Avoiding this common and dangerous pitfall is a constant process, one that requires focus and resolve. However, it is a fair thing to take a look at what you are doing and to make sure there is consistency and growth in your day.
Given my relaxed homeschooling nature, any routine I came up with would need margin. Steve Lambert, publisher of the Five in a Row curriculum, describes margin this way:
I talked in a recent article about margin. As a book publisher we think about margin whenever we publish a new product. Margin is the white space that surrounds each printed page. It’s largely margin that makes a page readable. A page that utilizes every square inch of paper to contain printed text is very cost-effective. Paper costs money. Why not use every last square millimeter of paper to help carry the printed words? Because a page with no margin gives the eye no room to “breathe” as you look at the page. It’s too busy. It makes you anxious. It appears overwhelming. It often means you don’t even attempt to read the page because it just looks like “too much” before you even begin...
I'd like to share a few more snippets from Steve's blog post on margin that specifically apply to where I am right now in needing margin.
Our homes need margin. We need room to breathe. A room packed to the ceiling with belongings and treasures may be efficient use of square footage, but if there are only narrow paths to walk through the mountains of possessions there is absolutely no place to rest or relax. The room makes us anxious.
Our schedule needs margin. An activity packed day with every minute accounted for, every calendar block filled in leaves us cranky and frustrated. Unexpected interruptions inevitably occur which leave us “behind” our own self-inflicted schedule with no time to relax or recuperate.
And our homeschool needs margin. We need unscheduled time in our teaching day for unplanned “bunny trails” that are often the very best part of the teaching day. We need time to pause and ask the Lord what HE wants to do with the next 20 minutes of our day- which are often the most important part of our children’s education.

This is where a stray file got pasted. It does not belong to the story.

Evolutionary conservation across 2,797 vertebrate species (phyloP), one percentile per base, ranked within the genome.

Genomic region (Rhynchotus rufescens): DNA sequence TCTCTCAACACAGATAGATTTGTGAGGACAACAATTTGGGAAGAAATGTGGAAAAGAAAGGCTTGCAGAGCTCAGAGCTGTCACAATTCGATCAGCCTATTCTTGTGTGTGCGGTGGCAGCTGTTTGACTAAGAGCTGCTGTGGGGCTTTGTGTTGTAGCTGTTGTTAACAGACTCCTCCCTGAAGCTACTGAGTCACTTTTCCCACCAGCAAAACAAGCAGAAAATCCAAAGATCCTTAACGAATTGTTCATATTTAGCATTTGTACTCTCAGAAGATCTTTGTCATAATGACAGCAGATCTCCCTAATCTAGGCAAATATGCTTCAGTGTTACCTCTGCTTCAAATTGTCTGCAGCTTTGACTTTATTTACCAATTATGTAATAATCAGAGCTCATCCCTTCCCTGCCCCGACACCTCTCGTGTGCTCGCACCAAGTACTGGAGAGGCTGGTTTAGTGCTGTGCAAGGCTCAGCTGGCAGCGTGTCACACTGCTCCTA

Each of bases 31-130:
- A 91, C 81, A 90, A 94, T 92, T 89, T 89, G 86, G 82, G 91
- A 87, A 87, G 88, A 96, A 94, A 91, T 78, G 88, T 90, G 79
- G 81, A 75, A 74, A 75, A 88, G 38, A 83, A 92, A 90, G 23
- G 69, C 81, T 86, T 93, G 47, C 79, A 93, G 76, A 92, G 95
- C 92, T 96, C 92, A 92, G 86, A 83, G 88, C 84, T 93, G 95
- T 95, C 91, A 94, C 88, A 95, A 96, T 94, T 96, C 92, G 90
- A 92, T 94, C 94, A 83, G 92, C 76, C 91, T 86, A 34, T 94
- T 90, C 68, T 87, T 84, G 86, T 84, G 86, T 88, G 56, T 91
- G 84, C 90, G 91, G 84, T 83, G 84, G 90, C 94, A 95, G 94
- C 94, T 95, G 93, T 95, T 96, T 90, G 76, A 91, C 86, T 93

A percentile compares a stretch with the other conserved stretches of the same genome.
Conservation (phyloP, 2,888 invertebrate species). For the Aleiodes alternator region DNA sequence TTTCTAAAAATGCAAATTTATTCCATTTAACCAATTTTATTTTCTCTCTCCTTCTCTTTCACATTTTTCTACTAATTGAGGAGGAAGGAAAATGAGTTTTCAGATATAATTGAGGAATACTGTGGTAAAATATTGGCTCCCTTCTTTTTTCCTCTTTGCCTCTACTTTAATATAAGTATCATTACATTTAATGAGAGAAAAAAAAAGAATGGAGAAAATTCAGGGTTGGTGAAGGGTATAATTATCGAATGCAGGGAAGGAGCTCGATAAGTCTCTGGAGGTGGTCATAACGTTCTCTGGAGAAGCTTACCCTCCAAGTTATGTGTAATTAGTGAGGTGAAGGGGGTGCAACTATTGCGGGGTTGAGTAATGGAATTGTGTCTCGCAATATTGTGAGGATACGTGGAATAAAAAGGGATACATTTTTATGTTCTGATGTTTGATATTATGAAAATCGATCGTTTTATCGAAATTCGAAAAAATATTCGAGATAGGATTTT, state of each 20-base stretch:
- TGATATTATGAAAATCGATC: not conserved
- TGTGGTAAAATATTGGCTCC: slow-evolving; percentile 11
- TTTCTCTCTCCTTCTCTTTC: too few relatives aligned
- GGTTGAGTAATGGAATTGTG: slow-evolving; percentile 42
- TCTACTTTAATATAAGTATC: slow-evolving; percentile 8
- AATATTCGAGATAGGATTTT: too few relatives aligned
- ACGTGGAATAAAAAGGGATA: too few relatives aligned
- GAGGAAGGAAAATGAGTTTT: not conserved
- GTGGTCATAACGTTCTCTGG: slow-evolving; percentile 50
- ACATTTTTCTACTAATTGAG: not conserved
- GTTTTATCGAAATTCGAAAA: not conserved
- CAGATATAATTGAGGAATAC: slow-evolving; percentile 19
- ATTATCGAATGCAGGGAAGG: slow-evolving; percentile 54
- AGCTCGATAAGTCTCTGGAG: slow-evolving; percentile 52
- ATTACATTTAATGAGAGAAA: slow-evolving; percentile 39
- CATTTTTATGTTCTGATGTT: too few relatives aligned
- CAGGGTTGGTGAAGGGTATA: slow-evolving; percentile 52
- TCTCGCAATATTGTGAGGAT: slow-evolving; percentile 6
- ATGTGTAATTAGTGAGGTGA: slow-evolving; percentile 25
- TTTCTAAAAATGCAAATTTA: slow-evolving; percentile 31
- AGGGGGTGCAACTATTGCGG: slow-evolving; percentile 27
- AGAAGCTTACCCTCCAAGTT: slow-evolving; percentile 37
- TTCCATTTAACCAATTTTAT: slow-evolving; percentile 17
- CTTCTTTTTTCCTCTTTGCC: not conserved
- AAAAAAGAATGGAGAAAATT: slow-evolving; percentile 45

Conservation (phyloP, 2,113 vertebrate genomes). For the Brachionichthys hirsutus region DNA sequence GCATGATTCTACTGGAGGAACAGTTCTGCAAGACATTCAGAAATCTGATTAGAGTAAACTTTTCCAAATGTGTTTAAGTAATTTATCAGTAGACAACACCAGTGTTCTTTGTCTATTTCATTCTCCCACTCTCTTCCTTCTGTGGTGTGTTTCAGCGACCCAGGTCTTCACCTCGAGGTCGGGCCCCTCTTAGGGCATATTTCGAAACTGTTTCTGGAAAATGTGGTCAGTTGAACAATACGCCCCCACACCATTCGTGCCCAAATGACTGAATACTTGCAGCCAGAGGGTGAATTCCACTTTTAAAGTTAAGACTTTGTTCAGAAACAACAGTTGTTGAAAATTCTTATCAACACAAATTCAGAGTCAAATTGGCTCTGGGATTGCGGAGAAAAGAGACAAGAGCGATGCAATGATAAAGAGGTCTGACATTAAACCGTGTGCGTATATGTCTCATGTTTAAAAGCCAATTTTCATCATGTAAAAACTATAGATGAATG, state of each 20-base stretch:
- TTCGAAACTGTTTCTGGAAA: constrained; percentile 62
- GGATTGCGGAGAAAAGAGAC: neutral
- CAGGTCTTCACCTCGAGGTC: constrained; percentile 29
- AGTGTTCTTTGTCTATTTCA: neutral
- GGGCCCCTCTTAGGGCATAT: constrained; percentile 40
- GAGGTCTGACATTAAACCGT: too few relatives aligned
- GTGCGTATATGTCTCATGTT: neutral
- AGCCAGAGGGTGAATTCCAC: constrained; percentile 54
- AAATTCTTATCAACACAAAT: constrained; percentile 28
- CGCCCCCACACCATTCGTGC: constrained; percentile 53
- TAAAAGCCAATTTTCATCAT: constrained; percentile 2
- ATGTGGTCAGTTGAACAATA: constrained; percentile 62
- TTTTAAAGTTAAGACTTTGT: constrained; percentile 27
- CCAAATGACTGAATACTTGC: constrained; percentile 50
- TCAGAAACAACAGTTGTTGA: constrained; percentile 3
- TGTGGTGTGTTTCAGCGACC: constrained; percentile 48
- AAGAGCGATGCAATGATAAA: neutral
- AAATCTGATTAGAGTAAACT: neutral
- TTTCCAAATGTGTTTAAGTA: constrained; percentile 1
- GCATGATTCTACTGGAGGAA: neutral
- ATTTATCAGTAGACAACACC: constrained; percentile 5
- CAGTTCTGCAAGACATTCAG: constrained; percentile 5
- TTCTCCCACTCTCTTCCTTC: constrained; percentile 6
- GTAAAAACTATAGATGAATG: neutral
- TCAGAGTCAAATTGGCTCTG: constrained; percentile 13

Margin is essential in every area of our life. Talk with your children about new ways to plan margin into your daily schedule, your monthly calendar and your home’s space. Children need space in their room to spread out on the floor and play with toys, read a book or just sprawl out and daydream.So, now that I've referred to having margin and leaving times in our day unscheduled, I'm about to share a "schedule" with you. We've been at this all week. This has really been working well. This pattern for our day leaves margin! We have a road map, a target to hit, but the way the pattern is designed we can take more than one way to get there. If we follow a "bunny trail" of learning, there is always the map to get back on the road to our target. What's our target? To consistently hit the items in our day that provide us with the most discovery. That's it. A pattern in our day means we have less wandering on the path so we get to that awesome view at the end of the hike. Some days the hike itself is more fun and the view can wait until another day. But having a trail map is always helpful to keep us on track. And of course having a Trail Guide to confer with helps a lot too.
Daily School Routine
*Read Aloud Time (book of choice)
*Morning Gathering Time (at school table)
*Math- family adventure/Five-A-Days
*Read Aloud Time (unit study related)
*Passion Pursuit (approved activities)
*Silent Reading Time (book of their choice)
*Free Time/Screen Time
*Read Aloud Time (second book of choice)
*Bed Time (olders read in bed for a bit)
In addition to this daily pattern, I have a weekly one as well which accounts for the regular times we are out and which days we do what if there is more than one item in that time slot.
I think my favorite part of the new pattern is that we are more purposeful about our reading aloud. We are blasting through The Last Battle by CS Lewis. The other thing is that we have been more finished each day which is nice. Yet, we still have unschooling moments like yesterday when I7 came in and said he had done an experiment to see when J4 could jump farther from the slide in our basement- when he's holding the ball and when he isn't. He determined that he jumps farther without the ball and he made a graph. Being the homeschooling mom that I am, I told him to go measure the distances. Voila! Awesome math lesson. We can't be owned by the routine so much that we lose those moments.